Sunday, January 27, 2008

The Adversity Advantage

When I taught in Pheonix in the 1990's one of my colleagues was Erik Weihenmayer. In addition to being a good friend and fellow adventurer Erik was also a true inspiration. As you might imagine, teaching Middle School kids is never easy but teaching them when you are blind is even more difficult. In his four years as a teacher Erik never once had a major discipline issue with a kid.

Of course, as most of you know, Erik left teaching to pursue his dream of climbing the Seven Summits and on May 25, 2001 became the first blind person to stand atop Mt. Everest. Erik has since spread his message of dreaming big and using adversity to your advantage to millions of people around the globe. To me, as an ultrarunner, Erik has emboldened me to take the atttitude that I should never, ever give up. Now I know that running 100 miles is much easier than scaling Everest but the inspiration to use hardship and pain as a springboard to success is universal. So, the next time I'm puking in the ditch at Green Gate 20 miles from the finish of Western States I will figure out a way to harness the energy spent on feeling sorry for myself and use it for fuel to get me to the finish.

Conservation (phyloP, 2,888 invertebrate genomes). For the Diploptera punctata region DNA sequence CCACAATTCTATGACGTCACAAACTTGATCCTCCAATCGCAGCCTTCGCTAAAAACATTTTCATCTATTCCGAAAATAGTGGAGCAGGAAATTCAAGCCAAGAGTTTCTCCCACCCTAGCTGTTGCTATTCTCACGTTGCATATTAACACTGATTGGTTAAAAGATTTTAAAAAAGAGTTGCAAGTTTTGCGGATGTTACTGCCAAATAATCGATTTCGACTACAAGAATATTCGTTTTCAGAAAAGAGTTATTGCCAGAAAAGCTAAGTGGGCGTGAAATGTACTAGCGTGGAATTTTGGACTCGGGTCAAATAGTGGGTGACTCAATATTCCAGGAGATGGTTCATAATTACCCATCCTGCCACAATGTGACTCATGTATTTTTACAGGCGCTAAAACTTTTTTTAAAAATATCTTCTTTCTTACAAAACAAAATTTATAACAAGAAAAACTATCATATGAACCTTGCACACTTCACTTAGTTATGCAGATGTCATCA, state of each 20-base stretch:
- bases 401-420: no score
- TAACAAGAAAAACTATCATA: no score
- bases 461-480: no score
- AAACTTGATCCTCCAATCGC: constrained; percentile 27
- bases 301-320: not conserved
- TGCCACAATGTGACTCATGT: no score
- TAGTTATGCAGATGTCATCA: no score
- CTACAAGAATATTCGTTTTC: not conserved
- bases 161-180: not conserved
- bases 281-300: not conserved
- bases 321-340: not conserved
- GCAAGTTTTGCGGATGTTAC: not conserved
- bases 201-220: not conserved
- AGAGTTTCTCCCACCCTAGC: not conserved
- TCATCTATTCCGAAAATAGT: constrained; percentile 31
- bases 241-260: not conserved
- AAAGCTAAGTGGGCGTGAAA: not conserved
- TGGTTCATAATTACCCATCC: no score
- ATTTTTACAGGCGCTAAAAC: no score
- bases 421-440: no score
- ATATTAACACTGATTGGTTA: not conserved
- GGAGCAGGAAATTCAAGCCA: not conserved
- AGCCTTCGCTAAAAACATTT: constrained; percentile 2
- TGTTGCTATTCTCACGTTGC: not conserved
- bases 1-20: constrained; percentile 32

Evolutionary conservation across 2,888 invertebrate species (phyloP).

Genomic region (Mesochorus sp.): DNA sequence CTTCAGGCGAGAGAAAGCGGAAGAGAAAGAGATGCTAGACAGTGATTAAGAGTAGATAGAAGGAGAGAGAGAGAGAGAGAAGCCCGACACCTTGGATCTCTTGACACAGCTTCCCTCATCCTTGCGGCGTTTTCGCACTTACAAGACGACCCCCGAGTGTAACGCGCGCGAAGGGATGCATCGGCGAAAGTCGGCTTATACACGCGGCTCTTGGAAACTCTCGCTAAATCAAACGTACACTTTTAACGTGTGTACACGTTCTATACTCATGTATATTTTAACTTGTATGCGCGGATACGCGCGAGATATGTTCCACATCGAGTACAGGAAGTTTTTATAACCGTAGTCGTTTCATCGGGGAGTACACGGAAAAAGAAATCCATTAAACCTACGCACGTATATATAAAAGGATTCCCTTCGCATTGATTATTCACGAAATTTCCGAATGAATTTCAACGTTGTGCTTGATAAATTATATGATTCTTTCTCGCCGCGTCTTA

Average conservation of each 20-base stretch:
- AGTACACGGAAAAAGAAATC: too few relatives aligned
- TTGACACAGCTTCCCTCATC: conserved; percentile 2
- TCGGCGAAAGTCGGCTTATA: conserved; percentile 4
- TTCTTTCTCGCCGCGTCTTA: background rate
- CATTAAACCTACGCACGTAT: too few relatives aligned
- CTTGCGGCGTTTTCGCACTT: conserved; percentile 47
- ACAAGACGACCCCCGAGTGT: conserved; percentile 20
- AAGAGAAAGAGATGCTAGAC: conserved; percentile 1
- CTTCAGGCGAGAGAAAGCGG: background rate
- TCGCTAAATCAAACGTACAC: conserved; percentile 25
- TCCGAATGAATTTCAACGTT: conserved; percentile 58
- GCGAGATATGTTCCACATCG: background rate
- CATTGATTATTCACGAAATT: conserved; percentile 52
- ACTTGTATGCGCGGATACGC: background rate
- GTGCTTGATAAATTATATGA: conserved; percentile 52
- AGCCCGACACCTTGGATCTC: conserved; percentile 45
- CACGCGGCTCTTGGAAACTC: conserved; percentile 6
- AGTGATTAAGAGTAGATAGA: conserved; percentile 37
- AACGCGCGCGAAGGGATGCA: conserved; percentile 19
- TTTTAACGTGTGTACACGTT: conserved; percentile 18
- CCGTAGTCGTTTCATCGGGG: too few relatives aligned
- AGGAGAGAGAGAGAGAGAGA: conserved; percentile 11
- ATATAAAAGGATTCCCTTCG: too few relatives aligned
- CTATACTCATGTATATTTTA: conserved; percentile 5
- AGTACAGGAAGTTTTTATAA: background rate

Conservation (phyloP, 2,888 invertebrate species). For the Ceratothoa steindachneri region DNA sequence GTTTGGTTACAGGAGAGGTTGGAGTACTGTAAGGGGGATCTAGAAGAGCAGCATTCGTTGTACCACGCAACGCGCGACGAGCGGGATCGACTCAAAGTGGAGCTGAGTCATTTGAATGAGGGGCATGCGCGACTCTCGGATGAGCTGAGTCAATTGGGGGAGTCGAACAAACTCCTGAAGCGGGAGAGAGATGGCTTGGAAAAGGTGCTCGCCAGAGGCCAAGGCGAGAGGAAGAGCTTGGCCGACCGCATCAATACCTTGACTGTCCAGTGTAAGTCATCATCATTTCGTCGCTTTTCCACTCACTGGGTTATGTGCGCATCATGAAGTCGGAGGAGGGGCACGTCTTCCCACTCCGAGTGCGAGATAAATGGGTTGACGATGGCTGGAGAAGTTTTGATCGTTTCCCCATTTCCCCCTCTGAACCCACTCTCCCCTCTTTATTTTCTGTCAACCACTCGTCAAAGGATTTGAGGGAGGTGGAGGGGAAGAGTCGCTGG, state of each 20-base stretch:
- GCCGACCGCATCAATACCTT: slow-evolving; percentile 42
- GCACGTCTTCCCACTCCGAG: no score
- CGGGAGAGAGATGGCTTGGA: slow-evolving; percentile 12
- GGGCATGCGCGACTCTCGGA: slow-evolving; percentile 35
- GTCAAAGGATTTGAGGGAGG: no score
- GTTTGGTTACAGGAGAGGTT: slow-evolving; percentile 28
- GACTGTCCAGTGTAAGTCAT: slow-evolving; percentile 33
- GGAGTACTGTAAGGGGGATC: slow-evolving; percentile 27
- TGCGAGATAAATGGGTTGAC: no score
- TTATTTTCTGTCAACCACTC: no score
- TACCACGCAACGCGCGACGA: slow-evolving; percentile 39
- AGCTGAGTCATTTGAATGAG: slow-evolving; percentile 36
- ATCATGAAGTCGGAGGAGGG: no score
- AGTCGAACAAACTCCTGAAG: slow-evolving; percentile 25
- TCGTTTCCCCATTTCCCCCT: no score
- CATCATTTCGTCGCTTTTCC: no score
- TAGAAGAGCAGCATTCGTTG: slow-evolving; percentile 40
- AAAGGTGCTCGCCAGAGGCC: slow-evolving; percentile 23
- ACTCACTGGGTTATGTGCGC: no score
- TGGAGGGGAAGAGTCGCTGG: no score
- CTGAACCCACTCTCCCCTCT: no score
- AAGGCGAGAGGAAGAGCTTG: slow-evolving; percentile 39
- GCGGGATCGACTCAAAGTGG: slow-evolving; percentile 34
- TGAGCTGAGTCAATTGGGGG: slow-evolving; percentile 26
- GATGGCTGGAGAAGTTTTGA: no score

This past week Erik visited me at my school. He gave an inspiring address to the community, an amazing talk with the kids, and ran a clinic with Sun Valley Adaptive Sports. In addition, we did an interview with a local TV station. The link to that interview is here:

I hope everybody's training is going well. It's build up time!



Theresa said...


That was a really great thing for the kids at your school experience. Is Erik still in Idaho? Could I talk to him into coming to our school in Boise?
I'm going to try to find a copy of his book. Thanks for sharing that on your blog.


willgotthardt said...

Wow Andy...thanks for that (video link). Blind or not, Erik seems like an amazing guy...very cool.

Will G.

Anonymous said...